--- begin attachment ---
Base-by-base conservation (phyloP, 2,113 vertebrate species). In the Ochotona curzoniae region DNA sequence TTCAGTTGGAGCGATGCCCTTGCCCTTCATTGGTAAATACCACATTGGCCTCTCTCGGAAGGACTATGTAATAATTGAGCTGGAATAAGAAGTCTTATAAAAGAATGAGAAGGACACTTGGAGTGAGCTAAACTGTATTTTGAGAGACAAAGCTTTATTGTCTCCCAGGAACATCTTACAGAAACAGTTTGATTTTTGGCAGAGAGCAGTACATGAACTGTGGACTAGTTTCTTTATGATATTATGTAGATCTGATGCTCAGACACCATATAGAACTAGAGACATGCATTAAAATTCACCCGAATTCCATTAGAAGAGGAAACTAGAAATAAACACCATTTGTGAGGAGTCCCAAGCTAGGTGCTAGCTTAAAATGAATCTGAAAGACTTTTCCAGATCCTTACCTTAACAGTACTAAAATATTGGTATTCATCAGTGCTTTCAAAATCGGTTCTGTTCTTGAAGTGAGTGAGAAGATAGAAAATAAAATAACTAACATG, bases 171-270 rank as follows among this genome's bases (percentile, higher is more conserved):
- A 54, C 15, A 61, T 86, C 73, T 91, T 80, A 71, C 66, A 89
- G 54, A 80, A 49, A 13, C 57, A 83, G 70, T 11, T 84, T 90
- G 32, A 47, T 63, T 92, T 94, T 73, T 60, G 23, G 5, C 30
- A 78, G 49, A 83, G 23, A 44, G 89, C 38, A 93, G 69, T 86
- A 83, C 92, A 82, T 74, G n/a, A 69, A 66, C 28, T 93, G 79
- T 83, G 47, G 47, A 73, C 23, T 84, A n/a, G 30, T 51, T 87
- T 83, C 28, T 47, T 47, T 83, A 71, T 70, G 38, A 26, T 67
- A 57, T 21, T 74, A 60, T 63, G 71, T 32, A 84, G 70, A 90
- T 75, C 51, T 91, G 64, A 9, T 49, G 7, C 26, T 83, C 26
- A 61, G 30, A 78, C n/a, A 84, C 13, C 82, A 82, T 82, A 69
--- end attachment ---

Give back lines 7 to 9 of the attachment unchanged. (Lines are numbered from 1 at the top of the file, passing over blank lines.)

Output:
- T 83, G 47, G 47, A 73, C 23, T 84, A n/a, G 30, T 51, T 87
- T 83, C 28, T 47, T 47, T 83, A 71, T 70, G 38, A 26, T 67
- A 57, T 21, T 74, A 60, T 63, G 71, T 32, A 84, G 70, A 90